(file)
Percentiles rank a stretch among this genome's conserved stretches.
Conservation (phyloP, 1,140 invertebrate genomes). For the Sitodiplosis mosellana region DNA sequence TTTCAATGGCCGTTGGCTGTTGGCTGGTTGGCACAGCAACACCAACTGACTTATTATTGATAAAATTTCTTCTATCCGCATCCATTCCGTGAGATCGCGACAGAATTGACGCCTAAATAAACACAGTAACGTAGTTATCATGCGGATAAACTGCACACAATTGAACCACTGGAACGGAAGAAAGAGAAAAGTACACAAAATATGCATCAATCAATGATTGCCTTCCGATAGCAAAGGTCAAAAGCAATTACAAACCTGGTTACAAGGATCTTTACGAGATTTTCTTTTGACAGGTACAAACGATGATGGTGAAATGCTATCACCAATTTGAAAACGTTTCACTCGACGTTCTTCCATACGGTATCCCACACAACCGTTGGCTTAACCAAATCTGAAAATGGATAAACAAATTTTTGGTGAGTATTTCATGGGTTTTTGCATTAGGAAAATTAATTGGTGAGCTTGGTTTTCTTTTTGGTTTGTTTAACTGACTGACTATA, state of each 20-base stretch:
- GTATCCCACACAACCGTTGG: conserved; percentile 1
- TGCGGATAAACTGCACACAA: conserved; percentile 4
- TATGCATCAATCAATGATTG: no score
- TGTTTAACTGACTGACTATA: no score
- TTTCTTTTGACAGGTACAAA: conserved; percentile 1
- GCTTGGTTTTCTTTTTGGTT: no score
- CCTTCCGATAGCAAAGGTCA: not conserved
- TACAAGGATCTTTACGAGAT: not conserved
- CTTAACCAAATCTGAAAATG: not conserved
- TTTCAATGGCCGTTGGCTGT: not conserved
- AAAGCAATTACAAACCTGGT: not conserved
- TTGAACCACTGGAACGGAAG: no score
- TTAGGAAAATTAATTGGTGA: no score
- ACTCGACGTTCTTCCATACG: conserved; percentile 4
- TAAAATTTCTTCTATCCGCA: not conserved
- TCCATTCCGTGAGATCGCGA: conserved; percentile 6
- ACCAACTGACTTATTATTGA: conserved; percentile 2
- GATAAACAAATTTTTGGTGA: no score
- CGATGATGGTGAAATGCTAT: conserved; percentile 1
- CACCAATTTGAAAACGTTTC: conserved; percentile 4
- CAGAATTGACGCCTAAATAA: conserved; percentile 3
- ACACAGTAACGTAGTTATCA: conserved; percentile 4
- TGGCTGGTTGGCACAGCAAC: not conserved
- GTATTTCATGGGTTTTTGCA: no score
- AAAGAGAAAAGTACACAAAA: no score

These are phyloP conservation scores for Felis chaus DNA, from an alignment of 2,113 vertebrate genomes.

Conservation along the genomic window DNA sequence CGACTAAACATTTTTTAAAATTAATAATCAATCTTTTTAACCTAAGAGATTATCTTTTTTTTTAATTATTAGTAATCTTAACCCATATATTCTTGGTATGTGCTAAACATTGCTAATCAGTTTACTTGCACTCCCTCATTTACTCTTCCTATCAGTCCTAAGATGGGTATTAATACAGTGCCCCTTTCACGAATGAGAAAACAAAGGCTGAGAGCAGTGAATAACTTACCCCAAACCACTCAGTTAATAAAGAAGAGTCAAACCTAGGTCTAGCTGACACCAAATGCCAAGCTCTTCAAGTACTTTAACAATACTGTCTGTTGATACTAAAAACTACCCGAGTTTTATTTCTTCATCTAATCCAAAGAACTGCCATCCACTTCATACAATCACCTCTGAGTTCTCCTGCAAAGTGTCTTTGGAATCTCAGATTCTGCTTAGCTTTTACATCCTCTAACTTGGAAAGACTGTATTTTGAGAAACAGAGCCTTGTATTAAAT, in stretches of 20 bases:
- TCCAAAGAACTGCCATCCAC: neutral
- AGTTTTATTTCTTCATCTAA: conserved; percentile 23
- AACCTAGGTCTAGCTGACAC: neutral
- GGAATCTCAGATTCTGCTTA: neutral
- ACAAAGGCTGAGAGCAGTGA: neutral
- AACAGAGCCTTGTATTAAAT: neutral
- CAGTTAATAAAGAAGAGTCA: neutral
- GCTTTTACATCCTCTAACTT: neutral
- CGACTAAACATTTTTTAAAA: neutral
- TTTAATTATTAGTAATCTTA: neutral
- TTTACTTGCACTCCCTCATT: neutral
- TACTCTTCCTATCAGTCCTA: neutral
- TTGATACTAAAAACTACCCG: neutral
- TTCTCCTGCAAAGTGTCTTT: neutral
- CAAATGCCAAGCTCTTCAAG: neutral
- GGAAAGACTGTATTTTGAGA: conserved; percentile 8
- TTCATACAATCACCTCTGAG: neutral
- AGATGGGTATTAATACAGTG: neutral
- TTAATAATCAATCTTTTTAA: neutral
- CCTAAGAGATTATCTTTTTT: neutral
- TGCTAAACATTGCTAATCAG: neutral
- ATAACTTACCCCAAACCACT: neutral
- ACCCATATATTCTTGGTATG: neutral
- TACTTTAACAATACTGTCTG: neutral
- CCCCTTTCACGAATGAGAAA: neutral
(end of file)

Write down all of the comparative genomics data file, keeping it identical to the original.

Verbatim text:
Percentiles rank a stretch among this genome's conserved stretches.
Conservation (phyloP, 1,140 invertebrate genomes). For the Sitodiplosis mosellana region DNA sequence TTTCAATGGCCGTTGGCTGTTGGCTGGTTGGCACAGCAACACCAACTGACTTATTATTGATAAAATTTCTTCTATCCGCATCCATTCCGTGAGATCGCGACAGAATTGACGCCTAAATAAACACAGTAACGTAGTTATCATGCGGATAAACTGCACACAATTGAACCACTGGAACGGAAGAAAGAGAAAAGTACACAAAATATGCATCAATCAATGATTGCCTTCCGATAGCAAAGGTCAAAAGCAATTACAAACCTGGTTACAAGGATCTTTACGAGATTTTCTTTTGACAGGTACAAACGATGATGGTGAAATGCTATCACCAATTTGAAAACGTTTCACTCGACGTTCTTCCATACGGTATCCCACACAACCGTTGGCTTAACCAAATCTGAAAATGGATAAACAAATTTTTGGTGAGTATTTCATGGGTTTTTGCATTAGGAAAATTAATTGGTGAGCTTGGTTTTCTTTTTGGTTTGTTTAACTGACTGACTATA, state of each 20-base stretch:
- GTATCCCACACAACCGTTGG: conserved; percentile 1
- TGCGGATAAACTGCACACAA: conserved; percentile 4
- TATGCATCAATCAATGATTG: no score
- TGTTTAACTGACTGACTATA: no score
- TTTCTTTTGACAGGTACAAA: conserved; percentile 1
- GCTTGGTTTTCTTTTTGGTT: no score
- CCTTCCGATAGCAAAGGTCA: not conserved
- TACAAGGATCTTTACGAGAT: not conserved
- CTTAACCAAATCTGAAAATG: not conserved
- TTTCAATGGCCGTTGGCTGT: not conserved
- AAAGCAATTACAAACCTGGT: not conserved
- TTGAACCACTGGAACGGAAG: no score
- TTAGGAAAATTAATTGGTGA: no score
- ACTCGACGTTCTTCCATACG: conserved; percentile 4
- TAAAATTTCTTCTATCCGCA: not conserved
- TCCATTCCGTGAGATCGCGA: conserved; percentile 6
- ACCAACTGACTTATTATTGA: conserved; percentile 2
- GATAAACAAATTTTTGGTGA: no score
- CGATGATGGTGAAATGCTAT: conserved; percentile 1
- CACCAATTTGAAAACGTTTC: conserved; percentile 4
- CAGAATTGACGCCTAAATAA: conserved; percentile 3
- ACACAGTAACGTAGTTATCA: conserved; percentile 4
- TGGCTGGTTGGCACAGCAAC: not conserved
- GTATTTCATGGGTTTTTGCA: no score
- AAAGAGAAAAGTACACAAAA: no score

These are phyloP conservation scores for Felis chaus DNA, from an alignment of 2,113 vertebrate genomes.

Conservation along the genomic window DNA sequence CGACTAAACATTTTTTAAAATTAATAATCAATCTTTTTAACCTAAGAGATTATCTTTTTTTTTAATTATTAGTAATCTTAACCCATATATTCTTGGTATGTGCTAAACATTGCTAATCAGTTTACTTGCACTCCCTCATTTACTCTTCCTATCAGTCCTAAGATGGGTATTAATACAGTGCCCCTTTCACGAATGAGAAAACAAAGGCTGAGAGCAGTGAATAACTTACCCCAAACCACTCAGTTAATAAAGAAGAGTCAAACCTAGGTCTAGCTGACACCAAATGCCAAGCTCTTCAAGTACTTTAACAATACTGTCTGTTGATACTAAAAACTACCCGAGTTTTATTTCTTCATCTAATCCAAAGAACTGCCATCCACTTCATACAATCACCTCTGAGTTCTCCTGCAAAGTGTCTTTGGAATCTCAGATTCTGCTTAGCTTTTACATCCTCTAACTTGGAAAGACTGTATTTTGAGAAACAGAGCCTTGTATTAAAT, in stretches of 20 bases:
- TCCAAAGAACTGCCATCCAC: neutral
- AGTTTTATTTCTTCATCTAA: conserved; percentile 23
- AACCTAGGTCTAGCTGACAC: neutral
- GGAATCTCAGATTCTGCTTA: neutral
- ACAAAGGCTGAGAGCAGTGA: neutral
- AACAGAGCCTTGTATTAAAT: neutral
- CAGTTAATAAAGAAGAGTCA: neutral
- GCTTTTACATCCTCTAACTT: neutral
- CGACTAAACATTTTTTAAAA: neutral
- TTTAATTATTAGTAATCTTA: neutral
- TTTACTTGCACTCCCTCATT: neutral
- TACTCTTCCTATCAGTCCTA: neutral
- TTGATACTAAAAACTACCCG: neutral
- TTCTCCTGCAAAGTGTCTTT: neutral
- CAAATGCCAAGCTCTTCAAG: neutral
- GGAAAGACTGTATTTTGAGA: conserved; percentile 8
- TTCATACAATCACCTCTGAG: neutral
- AGATGGGTATTAATACAGTG: neutral
- TTAATAATCAATCTTTTTAA: neutral
- CCTAAGAGATTATCTTTTTT: neutral
- TGCTAAACATTGCTAATCAG: neutral
- ATAACTTACCCCAAACCACT: neutral
- ACCCATATATTCTTGGTATG: neutral
- TACTTTAACAATACTGTCTG: neutral
- CCCCTTTCACGAATGAGAAA: neutral